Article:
BASOTHO have been challenged to stop making excuses about their underprivileged circumstances of birth and upbringing and come up with strategies to positively transform their lives.
This was said by the former Trade and Industry Principal Secretary, Majakathata Mokoena, while addressing TEDx (Technology, Entertainment, and Design) salon in Maseru.
TED is a nonprofit organisation devoted to spreading ideas, usually in the form of short talks (18 minutes or less). TED began in 1984 as a conference where technology, entertainment and design converged, and today covers almost all topics — from science to business to global issues — in more than 100 languages.
Meanwhile, independently run TEDx events help share ideas in communities around the world including in Lesotho.
Speaking at the TED talk dubbed the TEDxMoshoeshoeRd, Mr Mokoena said it was important for Basotho to introspect and fully appreciate their current state if they to transform the country.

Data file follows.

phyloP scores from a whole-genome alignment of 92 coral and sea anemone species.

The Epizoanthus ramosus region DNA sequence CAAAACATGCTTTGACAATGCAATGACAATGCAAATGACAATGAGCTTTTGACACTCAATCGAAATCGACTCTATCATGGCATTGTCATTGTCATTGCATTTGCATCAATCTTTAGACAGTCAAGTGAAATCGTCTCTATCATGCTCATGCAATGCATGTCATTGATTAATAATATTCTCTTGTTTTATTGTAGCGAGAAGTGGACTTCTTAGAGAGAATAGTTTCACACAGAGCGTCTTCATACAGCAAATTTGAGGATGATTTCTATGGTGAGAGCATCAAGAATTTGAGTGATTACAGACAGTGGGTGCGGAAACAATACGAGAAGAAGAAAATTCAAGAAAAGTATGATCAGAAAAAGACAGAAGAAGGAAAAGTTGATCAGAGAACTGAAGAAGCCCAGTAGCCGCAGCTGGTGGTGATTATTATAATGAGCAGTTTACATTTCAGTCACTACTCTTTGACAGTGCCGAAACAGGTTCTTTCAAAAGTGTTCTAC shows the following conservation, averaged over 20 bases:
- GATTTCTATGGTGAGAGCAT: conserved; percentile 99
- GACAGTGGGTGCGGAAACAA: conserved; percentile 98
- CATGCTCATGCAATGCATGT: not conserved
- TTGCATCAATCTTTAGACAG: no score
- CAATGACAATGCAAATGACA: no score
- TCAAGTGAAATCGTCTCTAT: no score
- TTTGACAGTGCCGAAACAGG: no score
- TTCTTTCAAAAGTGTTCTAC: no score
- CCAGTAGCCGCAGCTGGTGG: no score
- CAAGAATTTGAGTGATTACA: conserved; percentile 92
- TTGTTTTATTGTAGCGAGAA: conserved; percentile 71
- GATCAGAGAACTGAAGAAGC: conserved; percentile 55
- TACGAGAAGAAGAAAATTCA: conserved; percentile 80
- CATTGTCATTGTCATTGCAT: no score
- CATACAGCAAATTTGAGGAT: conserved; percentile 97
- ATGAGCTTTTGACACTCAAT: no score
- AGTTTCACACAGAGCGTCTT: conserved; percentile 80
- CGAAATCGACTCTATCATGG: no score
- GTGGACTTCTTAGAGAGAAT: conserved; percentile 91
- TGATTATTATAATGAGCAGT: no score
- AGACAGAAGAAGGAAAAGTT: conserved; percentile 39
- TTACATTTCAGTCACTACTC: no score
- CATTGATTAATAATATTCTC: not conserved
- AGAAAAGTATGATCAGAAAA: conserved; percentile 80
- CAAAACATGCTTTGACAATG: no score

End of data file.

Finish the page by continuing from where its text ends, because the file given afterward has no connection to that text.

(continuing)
“First you need to identify the position that you are currently in, then you will be able to transform,” Mr Mokoena said, adding, “Where you come from should not hinder your progression, rather use your intellectual capacity to get to the destination”.
For her part, Katleho Masheane, the curator of TEDxMoshoeshoeRd hub, said that the salon was a success and they were preparing for the main event next year, which will even feature more speakers.
“The salon was aimed at introducing TEDxMoshoeshoeRd to the community. We will have the main event next year with more speakers.
“Currently the aim is to introduce the local hub but the bigger aim is to get to embrace local ideas by local Basotho who are pioneering in their different disciplines.
“We are looking for people with ideas that we believe are worth spreading and these should be people with good track records that can also inspire,” Masheane said.
For her part, the curator of Maseru Hub, Likeleli Monyamane, said financial literacy was vital to the country’s development, adding that Basotho needed to acquire financial planning skills.
“Basotho need to start investing funds into something more tangible such as infrastructure rather than focusing on food and money-lending schemes.
“We need to change the behaviour and attitude towards money, teach our children how to manage and save money. Then we will develop as the country,” Ms Monyamane said.